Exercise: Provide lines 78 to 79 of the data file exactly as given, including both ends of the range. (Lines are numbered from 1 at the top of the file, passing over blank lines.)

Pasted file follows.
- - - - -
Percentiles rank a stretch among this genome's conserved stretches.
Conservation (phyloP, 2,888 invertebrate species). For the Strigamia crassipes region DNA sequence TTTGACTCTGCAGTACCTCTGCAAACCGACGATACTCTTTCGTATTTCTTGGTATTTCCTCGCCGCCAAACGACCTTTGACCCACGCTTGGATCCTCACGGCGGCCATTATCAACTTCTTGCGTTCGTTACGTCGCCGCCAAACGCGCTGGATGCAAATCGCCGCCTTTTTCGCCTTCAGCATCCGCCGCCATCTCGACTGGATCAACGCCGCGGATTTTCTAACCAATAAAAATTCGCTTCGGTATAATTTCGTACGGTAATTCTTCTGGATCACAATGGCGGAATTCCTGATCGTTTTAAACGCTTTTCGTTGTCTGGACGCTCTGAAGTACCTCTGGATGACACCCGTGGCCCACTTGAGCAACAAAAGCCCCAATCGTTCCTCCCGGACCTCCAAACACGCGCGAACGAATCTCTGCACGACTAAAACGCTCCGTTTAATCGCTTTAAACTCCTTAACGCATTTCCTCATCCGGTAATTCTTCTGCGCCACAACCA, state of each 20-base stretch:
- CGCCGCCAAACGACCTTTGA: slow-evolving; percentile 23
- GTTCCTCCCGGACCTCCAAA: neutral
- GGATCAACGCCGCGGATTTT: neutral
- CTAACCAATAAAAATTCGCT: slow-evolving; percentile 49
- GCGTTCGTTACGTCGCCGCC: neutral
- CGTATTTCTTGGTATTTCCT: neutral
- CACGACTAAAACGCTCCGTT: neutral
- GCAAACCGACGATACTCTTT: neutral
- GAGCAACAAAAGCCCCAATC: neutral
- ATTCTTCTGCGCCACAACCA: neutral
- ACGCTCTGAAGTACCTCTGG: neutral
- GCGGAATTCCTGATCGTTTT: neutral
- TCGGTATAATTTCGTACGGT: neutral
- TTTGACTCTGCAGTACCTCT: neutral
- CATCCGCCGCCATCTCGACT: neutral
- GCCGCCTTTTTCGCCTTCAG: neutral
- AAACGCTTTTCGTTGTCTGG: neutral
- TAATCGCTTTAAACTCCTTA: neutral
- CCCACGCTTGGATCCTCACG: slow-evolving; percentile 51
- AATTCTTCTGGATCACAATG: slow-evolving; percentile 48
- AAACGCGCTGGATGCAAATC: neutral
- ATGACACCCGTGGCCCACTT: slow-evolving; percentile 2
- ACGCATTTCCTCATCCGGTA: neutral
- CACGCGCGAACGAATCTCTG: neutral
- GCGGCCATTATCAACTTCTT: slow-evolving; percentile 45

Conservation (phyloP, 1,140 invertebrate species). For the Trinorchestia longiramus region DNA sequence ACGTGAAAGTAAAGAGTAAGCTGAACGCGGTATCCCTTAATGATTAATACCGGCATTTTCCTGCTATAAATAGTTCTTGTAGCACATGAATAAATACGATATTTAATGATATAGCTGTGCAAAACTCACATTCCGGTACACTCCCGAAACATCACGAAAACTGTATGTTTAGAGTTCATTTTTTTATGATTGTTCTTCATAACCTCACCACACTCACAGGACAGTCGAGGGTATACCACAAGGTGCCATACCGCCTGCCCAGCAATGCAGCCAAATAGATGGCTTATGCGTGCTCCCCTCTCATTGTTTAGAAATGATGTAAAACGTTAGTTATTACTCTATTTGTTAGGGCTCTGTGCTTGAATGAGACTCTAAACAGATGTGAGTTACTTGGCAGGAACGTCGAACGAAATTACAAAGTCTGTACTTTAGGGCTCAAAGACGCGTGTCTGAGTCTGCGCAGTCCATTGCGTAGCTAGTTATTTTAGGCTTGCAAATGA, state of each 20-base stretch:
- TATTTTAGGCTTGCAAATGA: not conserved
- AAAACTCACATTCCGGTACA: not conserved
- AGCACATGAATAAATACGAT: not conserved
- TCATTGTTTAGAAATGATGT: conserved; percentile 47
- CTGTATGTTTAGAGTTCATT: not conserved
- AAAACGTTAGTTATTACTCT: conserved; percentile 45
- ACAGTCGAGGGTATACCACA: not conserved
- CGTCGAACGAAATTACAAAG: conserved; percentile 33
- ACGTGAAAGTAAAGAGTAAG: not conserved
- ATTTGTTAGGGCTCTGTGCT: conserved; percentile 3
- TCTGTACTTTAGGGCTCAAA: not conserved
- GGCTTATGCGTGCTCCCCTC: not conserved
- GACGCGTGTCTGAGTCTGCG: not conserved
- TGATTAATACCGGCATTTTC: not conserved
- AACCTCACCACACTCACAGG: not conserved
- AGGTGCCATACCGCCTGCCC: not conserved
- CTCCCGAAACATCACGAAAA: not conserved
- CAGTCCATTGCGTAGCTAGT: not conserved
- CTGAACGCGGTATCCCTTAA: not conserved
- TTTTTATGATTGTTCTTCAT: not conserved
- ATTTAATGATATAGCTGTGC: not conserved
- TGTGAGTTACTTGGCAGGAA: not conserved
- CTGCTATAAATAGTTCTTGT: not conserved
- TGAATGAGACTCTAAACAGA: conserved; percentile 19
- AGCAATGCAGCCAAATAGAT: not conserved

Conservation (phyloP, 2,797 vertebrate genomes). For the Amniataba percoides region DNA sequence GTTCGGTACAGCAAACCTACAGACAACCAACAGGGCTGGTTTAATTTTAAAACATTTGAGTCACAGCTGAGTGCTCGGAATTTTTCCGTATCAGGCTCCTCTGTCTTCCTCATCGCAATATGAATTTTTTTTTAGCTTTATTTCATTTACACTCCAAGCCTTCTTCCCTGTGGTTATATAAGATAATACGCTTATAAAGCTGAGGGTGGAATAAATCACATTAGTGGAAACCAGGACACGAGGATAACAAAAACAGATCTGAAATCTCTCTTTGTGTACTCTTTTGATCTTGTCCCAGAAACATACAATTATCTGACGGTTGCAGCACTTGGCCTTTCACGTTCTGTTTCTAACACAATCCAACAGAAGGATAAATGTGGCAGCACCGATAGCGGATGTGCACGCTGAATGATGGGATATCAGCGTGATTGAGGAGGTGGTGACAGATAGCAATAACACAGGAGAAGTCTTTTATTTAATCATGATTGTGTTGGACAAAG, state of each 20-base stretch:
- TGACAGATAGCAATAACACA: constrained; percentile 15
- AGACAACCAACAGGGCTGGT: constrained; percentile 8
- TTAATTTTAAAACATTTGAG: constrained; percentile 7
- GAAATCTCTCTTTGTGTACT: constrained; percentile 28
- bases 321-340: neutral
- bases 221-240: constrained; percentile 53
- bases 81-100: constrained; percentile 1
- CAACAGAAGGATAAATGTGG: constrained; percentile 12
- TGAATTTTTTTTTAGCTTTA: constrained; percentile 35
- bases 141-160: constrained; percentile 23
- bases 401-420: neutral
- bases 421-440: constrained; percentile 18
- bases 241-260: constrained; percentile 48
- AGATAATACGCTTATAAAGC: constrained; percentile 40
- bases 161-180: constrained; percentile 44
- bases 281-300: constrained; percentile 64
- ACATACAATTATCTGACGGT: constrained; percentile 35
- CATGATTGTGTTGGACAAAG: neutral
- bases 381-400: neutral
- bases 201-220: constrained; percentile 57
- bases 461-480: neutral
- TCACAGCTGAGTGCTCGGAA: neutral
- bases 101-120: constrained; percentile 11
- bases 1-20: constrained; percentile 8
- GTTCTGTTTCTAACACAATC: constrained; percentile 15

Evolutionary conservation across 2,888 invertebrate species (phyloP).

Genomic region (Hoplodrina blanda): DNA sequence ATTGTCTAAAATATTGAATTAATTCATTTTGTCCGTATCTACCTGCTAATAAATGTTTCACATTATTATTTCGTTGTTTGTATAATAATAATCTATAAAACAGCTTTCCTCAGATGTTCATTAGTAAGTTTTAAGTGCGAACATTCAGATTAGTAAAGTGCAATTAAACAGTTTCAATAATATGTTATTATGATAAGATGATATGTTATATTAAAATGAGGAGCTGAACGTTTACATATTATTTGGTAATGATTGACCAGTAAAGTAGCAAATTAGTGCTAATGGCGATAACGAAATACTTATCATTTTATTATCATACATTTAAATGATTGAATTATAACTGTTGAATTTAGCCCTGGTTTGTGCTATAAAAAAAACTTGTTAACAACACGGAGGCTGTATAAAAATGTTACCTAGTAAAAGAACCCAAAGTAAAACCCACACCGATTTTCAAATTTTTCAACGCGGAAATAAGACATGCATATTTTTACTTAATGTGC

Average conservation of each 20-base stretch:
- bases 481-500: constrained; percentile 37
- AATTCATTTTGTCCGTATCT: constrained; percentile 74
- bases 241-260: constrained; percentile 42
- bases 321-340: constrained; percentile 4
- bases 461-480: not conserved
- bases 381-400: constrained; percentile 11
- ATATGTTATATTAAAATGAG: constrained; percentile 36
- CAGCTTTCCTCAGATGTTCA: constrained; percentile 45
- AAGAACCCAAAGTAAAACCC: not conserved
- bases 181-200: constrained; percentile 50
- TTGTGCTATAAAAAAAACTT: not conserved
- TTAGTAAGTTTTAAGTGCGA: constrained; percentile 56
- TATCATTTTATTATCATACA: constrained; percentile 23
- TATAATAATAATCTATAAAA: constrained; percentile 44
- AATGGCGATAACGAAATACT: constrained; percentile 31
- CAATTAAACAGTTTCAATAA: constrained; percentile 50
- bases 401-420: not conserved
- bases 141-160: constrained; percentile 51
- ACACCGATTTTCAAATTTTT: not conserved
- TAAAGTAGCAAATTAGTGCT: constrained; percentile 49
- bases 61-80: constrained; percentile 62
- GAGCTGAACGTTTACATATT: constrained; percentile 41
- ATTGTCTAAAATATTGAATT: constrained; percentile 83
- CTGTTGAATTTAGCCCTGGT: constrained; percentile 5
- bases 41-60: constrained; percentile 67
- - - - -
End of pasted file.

- bases 1-20: constrained; percentile 8
- GTTCTGTTTCTAACACAATC: constrained; percentile 15